Warning! This article is not for those faint of heart. You’ve probably heard about camping – pitch a tent, start a fire, cook a meal over a fire. Well, today we’re going to crank things up a bit and talk about extreme camping. Yes, we know it sounds like the teaser trailer of an upcoming TV series, but it’s actually a legit sport, practiced by many experienced campers and survivalists. In this article, we will show you the ABC of extreme camping and, of course, will be providing you with a small checklist of things you’ll need to bring along.
Extreme Camping 101 – How to Do it and Where to Go?
The difference between regular camping and extreme camping can be summed up like this. Imagine heading out into the wilderness (doesn’t matter if you’re alone or not).
At one point during the trek, a wild cliff appears. Of course, after you climb it, you start looking around for a place to pitch a tent. A regular camper will probably look for a cozy spot, probably by a stream running near the forest whereas an extreme camper will hang a hammock on the cliff and spend the rest of night dangling in the air.
Sound’s breathtaking, doesn’t it? Well, it is called “extreme camping” for a reason. So, if you want to take this step, you’ve got some prepping to do.
Step 1. Get in shape
Extreme camping will definitely put your nose to the grindstone. This means that before attempting anything, you should start getting in shape. Here are a couple of quick wilderness training tips:
- Try rationing your food – remember that out there you won’t have the luxury of shopping for food. While preparing for your trip, try to eat small portions (enough to appease the rumbling tummy but not too much).
- Sandbags in a backpack – to build endurance, you can try putting a couple of sandbags in your backpack and jogging around the neighborhood.
- Climb – there will be a lot of climbing involved, so you’d better find a suitable place to work on your rope/climbing skills.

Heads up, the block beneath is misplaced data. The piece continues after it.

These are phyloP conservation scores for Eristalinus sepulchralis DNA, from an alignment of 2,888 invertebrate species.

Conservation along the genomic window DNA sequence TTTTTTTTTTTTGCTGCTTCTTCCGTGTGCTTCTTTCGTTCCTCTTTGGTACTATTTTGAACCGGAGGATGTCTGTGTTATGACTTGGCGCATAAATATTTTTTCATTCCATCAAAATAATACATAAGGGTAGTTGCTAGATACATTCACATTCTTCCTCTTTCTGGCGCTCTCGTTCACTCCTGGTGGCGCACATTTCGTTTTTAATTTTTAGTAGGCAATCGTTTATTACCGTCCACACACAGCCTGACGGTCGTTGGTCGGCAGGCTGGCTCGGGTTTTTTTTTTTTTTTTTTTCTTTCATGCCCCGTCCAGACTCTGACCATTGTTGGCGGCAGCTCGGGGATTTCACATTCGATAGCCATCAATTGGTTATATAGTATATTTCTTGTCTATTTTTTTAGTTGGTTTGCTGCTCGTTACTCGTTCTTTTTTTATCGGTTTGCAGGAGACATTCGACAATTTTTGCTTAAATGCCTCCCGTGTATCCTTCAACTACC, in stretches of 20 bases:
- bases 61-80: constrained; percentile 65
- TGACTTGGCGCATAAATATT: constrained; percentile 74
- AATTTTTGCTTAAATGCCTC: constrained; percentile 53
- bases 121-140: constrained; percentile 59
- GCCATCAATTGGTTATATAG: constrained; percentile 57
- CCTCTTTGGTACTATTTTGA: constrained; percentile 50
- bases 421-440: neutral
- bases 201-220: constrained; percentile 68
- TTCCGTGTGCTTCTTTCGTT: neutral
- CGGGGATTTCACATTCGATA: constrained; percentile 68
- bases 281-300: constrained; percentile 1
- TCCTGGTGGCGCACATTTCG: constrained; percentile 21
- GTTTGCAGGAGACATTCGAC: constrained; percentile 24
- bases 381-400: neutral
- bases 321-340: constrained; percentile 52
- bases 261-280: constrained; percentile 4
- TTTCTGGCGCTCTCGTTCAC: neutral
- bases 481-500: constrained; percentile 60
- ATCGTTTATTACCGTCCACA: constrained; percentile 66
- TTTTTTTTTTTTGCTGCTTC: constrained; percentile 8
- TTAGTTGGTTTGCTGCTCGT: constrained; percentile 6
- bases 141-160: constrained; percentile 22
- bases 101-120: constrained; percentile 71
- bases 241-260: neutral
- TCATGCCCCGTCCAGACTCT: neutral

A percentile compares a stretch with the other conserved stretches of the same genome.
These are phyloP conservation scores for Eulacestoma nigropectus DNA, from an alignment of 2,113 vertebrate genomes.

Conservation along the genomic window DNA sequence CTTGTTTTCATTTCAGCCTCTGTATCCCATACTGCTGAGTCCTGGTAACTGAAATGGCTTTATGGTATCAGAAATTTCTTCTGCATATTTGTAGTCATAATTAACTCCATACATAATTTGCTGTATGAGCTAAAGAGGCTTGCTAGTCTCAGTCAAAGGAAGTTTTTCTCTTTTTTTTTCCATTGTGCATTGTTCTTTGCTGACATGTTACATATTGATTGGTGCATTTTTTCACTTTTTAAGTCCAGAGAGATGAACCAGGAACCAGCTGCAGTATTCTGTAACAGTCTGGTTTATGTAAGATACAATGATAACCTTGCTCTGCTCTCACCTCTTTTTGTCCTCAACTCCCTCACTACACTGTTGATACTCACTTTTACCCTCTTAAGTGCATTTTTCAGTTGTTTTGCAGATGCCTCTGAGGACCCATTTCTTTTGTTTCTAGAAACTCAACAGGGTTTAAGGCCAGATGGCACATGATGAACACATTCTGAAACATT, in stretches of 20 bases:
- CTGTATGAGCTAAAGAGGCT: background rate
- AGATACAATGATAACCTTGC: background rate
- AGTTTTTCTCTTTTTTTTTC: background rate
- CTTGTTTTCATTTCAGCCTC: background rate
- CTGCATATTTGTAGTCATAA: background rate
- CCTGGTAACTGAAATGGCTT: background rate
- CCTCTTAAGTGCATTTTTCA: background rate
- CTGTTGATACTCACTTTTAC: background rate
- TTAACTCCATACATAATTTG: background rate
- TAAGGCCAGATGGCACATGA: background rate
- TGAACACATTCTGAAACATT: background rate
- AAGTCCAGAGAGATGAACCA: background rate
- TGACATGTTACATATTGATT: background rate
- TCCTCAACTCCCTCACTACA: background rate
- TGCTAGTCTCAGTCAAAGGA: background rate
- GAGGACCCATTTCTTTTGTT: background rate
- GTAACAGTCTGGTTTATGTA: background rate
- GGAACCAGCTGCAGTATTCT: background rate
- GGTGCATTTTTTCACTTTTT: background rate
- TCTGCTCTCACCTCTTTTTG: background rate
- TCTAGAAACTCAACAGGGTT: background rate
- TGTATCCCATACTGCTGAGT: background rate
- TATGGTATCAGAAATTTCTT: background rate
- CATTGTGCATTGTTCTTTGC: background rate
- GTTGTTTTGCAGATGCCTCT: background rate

- Cold showers – the nights can get very chilly when camping out. To increase your cold resistance, try taking cold showers at least one per day.
Step 2. Work on your wilderness survival skills
Being there all alone (just you and whatever Mother Nature throws at you) is not quite what you would call a very comforting thought. This is why it’s imperative to work or hone your survival skills. Here’s what you’ll need to work on. You can also take the First aid training courses located in Scarborough to be prepared.
- Fire – if don’t already know how, learn how to make a campfire using various utensils (waterproof matches, lighter + fluid, flint + steel, rubbing sticks).
- Knife – apart from being the survivalist’s most treasured possession, the knife is a versatile tool. Learn how to chop wooden stakes (tent pegs or building a shelter), hunt, and improvise weapons. If you plan on carrying guns, first ensure that you know the differences between a holographic and a red dot sight, because this comes handy later.
- Steel yourself – being out there alone, can be overwhelming. You need to learn how to be determined and calculated – when to take a risk and when to back off.
- Food and water conservation – remember that a human being can survive three weeks without food but only three days without water. Take one or two sips each time you feel thirsty, ration your food in case something goes wrong, and always have another water recipient at the ready.
- First-aid – remember that you will be all alone out there. If something goes wrong, the chances are that you’ll die before help arrives. That’s why it’s crucial to work on your first-aid skills. Learn how to improvise splints, bandages, debride/clean/suture a wound, how to treat a snake bite, and how to fix dislocated limbs.